Near the end of World War II when the Allied forces moved in on the government buildings in Germany, many soldiers confiscated personal items belonging to the Nazis as souvenirs. One article of significance was Hitler’s personal phone book found in the Reich Chancellery by British Grenadier Guards officer, Captain John Hodge. After seventy-two years in the private hands of Captain Hodge’s family, the book was put up for auction with an expected return of almost £15,000. On September 23, 2017 the book sold for £33,000 – twice the estimated amount.
Over two hundred entries of the most dangerous men of the Third Reich are listed in the book, including SS commander and Gestapo head, Heinrich Himmler; Reich Minister of Armaments and War Production, Albert Speer; head of the Nazi Chancellery, Martin Bormann; Deputy Führer, Rudolph Hess; Reich Minister of Propaganda, Joseph Goebbels; Foreign Minister Joachim Von Ribbentrop and Reich Security Central Office commander, Reinhard Heydrich. In addition to the names and addresses, a letter was found in the book denying a request for an autograph of Goebbels written by his private assistant.
Captain Hodge acquired the book when he was arresting SS guard Heinrich Hornetz in Frankfort in 1946. It was Hodge’s responsibility to track down prominent Nazis to be tried in Nuremberg. During his attempt to restrain Hornetz the Nazi’s wife ran to alert the Germans. When five Germans surrounded the house they fired their weapons in an attempt to kill Hodge. Fortunately, Hodge was able to escape with his prisoner and the book in spite of being shot in the leg.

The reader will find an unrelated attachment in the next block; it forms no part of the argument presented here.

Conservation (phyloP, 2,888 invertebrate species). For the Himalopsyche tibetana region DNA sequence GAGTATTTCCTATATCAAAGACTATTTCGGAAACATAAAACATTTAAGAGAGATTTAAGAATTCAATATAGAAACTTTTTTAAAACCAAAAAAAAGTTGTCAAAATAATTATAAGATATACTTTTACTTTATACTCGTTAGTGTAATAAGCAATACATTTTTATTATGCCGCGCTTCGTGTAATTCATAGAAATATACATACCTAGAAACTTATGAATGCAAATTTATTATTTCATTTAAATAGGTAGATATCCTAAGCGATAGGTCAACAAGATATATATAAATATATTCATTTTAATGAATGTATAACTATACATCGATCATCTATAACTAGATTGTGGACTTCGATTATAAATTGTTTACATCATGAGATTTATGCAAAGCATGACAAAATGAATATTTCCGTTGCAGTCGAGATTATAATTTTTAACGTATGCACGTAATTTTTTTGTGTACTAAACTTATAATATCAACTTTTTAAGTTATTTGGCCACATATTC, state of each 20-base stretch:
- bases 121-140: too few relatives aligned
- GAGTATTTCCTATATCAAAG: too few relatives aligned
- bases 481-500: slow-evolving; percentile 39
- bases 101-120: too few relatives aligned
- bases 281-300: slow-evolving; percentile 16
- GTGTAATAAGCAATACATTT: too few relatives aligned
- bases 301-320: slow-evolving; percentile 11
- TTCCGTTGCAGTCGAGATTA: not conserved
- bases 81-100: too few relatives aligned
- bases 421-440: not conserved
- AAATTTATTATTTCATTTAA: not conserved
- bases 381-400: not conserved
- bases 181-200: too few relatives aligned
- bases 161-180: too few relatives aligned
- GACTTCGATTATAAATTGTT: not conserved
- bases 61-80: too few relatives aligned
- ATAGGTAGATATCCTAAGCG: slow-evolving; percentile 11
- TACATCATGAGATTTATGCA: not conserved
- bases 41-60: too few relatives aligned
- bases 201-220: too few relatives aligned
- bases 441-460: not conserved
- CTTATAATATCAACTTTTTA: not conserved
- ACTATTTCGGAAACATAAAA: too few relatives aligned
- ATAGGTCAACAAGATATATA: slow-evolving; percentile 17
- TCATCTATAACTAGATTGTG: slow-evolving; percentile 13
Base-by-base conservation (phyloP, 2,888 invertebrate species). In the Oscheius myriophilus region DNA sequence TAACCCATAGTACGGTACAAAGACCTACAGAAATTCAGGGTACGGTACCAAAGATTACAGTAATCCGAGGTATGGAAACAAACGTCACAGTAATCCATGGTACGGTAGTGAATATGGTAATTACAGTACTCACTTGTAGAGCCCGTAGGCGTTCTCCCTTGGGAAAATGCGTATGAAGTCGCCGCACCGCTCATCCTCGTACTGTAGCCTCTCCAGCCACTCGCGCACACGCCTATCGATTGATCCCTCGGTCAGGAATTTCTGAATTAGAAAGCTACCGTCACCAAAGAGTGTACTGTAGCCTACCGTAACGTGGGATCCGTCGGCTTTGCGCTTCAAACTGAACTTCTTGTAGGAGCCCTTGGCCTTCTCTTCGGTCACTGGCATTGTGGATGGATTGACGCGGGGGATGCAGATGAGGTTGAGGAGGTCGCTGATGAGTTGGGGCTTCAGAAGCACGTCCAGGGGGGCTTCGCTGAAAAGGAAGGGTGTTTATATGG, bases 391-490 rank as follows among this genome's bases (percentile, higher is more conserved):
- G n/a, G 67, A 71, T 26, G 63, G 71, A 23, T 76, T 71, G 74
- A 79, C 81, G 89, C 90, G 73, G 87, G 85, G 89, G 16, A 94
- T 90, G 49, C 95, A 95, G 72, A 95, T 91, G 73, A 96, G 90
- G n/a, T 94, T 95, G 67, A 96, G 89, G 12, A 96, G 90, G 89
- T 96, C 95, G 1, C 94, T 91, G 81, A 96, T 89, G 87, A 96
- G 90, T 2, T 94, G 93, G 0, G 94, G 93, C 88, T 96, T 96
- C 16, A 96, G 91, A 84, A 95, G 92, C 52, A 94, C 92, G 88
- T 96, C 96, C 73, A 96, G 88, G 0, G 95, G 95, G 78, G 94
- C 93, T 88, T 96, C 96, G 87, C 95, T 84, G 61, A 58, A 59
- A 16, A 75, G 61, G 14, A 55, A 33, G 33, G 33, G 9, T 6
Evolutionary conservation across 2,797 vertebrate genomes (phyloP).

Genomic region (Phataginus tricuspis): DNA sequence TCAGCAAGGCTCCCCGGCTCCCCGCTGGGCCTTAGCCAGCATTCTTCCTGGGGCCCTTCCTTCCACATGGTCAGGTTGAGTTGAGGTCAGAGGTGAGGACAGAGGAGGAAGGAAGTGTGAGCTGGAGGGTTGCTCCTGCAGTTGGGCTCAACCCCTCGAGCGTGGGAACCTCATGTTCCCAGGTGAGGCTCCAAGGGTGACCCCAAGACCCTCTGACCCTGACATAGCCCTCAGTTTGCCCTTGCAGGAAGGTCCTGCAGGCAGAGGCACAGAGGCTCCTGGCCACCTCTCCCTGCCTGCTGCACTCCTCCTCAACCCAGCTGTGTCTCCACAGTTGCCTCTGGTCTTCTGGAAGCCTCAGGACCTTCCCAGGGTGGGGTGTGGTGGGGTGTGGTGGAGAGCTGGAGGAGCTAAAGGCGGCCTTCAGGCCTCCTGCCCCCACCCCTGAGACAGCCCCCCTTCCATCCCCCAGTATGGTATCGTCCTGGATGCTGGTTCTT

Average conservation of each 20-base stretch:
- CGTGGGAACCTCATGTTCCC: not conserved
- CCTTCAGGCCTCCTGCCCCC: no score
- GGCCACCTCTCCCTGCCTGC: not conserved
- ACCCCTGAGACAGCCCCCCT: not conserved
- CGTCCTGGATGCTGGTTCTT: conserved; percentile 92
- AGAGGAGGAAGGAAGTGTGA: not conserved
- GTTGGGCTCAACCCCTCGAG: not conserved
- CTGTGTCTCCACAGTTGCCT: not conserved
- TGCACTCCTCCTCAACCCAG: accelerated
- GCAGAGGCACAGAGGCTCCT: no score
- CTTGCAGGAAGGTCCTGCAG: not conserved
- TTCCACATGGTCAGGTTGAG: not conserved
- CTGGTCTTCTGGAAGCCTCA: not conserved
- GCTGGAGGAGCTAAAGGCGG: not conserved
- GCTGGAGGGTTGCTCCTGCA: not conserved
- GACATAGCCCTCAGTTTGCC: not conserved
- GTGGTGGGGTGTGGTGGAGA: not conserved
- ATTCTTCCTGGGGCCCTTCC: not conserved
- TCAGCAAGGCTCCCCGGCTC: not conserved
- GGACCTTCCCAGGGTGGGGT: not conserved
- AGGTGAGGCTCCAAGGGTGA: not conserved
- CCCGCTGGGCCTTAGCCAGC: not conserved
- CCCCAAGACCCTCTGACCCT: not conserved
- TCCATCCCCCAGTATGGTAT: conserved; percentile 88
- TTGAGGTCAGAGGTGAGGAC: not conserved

The book, bound in leather, was offered for sale by Henry Aldridge and Son of Devizes, Wiltshire in England. According to Andrew Aldridge, “This is a unique piece of history that offers both historians and collectors access to a previously unseen amount of information relating to the highest echelons of one of the most evil regimes in modern history. It really is a who’s who of evil. “
In a related auction, in February of 2017 Hitler’s personal telephone was auctioned off in Maryland to a private bidder for $243,000. The phone had been taken from a table near Hitler’s bed in the Fuhrerbunker in 1945 by British officer Ralph Rayner, one of the first American soldiers sent into the underground bunker. In a letter to his wife, Rayner described the bunker as a “dreadful hellhole” that still smelled of burnt flesh. He took the phone home to England in his luggage and kept it in a box until his death in 1977. His son, now eighty-two years old, decided to put it up for auction due to his fear of it being stolen.
The telephone was made by Siemens in black Bakelite painted red. Hitler’s name was engraved on the back along with a Nazi symbol. The phone was given to Hitler by the Wehrmacht and was the instrument used to communicate with his upper echelon in 1944 and 1945. According to Alexander Historical Auctions in Maryland’s auction catalog, the phone was “Hitler’s mobile device of destruction and arguably the most destructive ‘weapon’ of all time, which sent millions to their deaths around the world.”
The discovery and subsequent auctions of Hitler’s phone and book of names and phone numbers were never expected to be such valuable artifacts of the Third Reich and were kept in English closets hidden away for over seventy years. The families of the original owners coincidentally offered the relics for sale within months of each other. Both owners were hoping for a museum to win the items so they could be shared with the public but both high bidders were anonymous phone bidders whose names have yet to be released and may never be made public due to the nature and value of the artifacts.